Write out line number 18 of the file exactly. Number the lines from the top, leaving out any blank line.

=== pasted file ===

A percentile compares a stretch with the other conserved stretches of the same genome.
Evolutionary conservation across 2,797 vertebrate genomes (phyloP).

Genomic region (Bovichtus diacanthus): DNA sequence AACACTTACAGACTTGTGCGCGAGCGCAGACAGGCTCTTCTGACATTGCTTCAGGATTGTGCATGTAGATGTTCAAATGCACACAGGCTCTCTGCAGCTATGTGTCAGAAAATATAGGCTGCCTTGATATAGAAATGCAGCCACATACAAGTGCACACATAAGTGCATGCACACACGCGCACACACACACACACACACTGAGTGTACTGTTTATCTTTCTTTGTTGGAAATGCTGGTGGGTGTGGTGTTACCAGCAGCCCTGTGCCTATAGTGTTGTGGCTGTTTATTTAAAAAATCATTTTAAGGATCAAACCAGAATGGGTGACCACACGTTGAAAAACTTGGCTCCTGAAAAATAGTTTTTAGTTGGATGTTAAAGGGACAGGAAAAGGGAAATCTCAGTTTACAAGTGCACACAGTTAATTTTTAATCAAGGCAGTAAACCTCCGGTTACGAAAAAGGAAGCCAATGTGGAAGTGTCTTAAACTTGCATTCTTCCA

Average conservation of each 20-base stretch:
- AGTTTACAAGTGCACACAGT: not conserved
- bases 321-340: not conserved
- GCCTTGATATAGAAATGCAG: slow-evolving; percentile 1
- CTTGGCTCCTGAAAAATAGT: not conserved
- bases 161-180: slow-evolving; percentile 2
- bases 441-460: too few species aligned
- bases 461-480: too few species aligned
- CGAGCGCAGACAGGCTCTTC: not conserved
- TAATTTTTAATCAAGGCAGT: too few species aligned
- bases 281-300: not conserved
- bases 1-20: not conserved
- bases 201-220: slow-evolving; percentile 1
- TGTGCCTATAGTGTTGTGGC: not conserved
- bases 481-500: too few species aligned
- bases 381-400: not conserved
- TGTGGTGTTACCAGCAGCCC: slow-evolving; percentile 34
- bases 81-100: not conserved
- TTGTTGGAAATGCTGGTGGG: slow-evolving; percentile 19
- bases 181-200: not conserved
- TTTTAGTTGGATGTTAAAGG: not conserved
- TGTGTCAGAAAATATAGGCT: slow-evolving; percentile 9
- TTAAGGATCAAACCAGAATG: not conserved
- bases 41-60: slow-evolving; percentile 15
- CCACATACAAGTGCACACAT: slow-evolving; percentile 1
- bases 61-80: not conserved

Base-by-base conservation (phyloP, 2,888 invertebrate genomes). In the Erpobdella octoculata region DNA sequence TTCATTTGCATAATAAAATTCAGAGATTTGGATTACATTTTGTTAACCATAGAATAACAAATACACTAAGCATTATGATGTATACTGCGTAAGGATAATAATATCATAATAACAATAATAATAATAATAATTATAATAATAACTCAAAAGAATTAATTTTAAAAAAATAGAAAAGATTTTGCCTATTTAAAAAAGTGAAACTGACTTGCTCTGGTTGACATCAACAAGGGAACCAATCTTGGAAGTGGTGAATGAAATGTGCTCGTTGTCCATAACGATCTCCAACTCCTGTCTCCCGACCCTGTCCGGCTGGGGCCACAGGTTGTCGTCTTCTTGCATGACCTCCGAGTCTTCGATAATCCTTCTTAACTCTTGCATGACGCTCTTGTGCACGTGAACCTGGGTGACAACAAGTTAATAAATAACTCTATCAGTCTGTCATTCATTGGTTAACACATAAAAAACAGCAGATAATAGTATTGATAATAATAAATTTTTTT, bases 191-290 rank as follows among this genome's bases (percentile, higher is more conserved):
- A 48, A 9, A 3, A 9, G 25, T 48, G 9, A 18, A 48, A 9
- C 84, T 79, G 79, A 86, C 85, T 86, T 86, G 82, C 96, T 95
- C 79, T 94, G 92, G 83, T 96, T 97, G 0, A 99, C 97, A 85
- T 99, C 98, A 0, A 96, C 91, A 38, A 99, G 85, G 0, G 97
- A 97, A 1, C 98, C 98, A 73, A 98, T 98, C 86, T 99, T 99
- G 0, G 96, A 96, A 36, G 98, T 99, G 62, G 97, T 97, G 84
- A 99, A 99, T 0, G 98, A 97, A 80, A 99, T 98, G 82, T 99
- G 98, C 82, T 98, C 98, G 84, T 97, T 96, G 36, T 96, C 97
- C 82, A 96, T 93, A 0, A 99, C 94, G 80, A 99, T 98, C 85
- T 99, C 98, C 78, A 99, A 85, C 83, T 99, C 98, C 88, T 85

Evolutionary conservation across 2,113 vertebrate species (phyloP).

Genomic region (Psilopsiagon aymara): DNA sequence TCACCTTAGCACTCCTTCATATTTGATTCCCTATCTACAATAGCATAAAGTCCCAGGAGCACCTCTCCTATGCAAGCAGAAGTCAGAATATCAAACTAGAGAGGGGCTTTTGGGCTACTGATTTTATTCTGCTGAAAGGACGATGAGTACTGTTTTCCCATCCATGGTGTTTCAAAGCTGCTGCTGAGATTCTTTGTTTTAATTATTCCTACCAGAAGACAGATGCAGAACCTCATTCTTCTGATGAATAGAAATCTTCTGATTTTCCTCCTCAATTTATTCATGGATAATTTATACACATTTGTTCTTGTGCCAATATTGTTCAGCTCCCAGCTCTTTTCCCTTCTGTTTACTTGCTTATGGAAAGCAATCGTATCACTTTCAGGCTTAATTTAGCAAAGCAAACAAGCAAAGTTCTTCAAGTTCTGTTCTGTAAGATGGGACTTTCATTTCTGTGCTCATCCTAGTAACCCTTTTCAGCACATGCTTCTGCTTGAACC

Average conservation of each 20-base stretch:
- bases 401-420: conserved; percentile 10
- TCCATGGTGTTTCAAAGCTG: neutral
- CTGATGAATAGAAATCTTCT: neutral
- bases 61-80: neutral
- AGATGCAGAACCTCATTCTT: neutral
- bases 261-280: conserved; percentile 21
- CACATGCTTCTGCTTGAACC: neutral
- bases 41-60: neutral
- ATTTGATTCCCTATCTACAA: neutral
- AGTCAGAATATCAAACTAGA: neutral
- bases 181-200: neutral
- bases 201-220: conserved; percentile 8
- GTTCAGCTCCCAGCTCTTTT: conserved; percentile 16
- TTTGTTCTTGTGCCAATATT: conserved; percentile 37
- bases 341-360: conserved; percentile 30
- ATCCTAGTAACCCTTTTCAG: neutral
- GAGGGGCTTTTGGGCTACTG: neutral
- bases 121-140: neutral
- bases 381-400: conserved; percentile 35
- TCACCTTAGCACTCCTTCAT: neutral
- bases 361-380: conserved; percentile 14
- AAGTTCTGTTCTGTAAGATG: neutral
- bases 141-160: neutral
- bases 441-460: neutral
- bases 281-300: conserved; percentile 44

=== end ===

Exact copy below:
- bases 481-500: too few species aligned